The Messerschmitt Bf-109 was the backbone
of the Luftwaffe (German Air Force) during World War II.
It began as an entry by the Bayerische Flugzeugwerke in a
fighter competition in the early 1930's. It incorporated one of
the most advanced aerodynamic designs at the time, with
retractable landing gear, an enclosed cockpit, automatic flaps,
cantilever wings, and stressed skin construction. The
redesignation of the Bayerische Flugzeugwerke AG
(Aktiengesellschaft or Corporation) to the Messerschmitt AG in
1938 led many to call it the Me-109, although the official
Luftwaffe designation of the aircraft remained the Bf 109
throughout the war.
The Bf-109B first entered combat
with German-manned Condor Legion units during the Spanish Civil
War. Early in World War II, it dominated the Polish PZL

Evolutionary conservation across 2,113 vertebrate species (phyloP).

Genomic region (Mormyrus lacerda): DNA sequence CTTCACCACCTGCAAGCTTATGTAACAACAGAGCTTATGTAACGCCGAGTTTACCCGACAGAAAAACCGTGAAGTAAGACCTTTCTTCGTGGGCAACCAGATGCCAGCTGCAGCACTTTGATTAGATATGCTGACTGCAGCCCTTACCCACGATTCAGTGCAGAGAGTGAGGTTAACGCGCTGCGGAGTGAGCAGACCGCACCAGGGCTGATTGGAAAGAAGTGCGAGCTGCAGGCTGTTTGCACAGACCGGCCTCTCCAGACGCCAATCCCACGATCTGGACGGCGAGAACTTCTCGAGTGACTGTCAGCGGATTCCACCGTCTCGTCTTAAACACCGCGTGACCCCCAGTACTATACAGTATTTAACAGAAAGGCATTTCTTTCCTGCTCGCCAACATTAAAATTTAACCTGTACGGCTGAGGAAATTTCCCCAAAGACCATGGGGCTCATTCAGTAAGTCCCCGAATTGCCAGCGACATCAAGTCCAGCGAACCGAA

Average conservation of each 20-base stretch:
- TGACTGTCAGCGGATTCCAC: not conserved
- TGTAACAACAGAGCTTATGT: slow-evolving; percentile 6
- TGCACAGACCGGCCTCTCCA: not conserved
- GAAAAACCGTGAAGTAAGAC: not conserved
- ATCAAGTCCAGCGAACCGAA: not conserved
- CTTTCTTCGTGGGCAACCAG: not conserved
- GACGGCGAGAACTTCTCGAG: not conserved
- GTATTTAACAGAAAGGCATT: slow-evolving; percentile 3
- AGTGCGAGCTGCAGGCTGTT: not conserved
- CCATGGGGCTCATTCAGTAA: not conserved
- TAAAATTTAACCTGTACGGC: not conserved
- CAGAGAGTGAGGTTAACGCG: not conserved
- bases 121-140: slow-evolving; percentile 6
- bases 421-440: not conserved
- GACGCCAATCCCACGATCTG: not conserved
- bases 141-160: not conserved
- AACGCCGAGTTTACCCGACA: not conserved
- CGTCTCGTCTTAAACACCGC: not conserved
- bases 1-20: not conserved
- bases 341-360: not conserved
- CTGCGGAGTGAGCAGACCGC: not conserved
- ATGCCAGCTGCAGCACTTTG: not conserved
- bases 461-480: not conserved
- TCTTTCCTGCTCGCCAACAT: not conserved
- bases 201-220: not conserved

fighters. In the invasion of France in May 1940, it outfought
French Morane-Saulnier MS 406s and British Hawker
Hurricanes. In the air battles over the English Channel
and later during the Battle of Britain the Bf 109E not only
exposed its Achilles heel, its short range, but also met its
equal, the Supermarine Spitfire. The short range of the Bf 109E
prevented it from escorting Luftwaffe bombers past London,
leaving the greater part of the British Isles free from enemy
attack on training and production sites.
The Bf-109G had a higher top speed, but
was less maneuverable than earlier versions. Some later Gs had
bulges in front of the cockpit caused by the larger 13mm MG 131
machine guns. Pilots found it increasingly difficult to fly
against more capable aircraft such as the P-51D
"Mustang." Despite its limitations, the G series was
the most numerous of the Bf 109 types and remained in production
into 1945. By war's end, Germany had built over 30,000 Bf 109's.
Production of the Bf 109 continued on after the war in
Czechoslovakia until 1949 and in Spain until 1958. It remains to
this day the most produced fighter in history. It is the
only German airplane on display in the Smithsonian's World War
II gallery. The US Air Force Museum has two.
Bf-109 "Adolf Galland"
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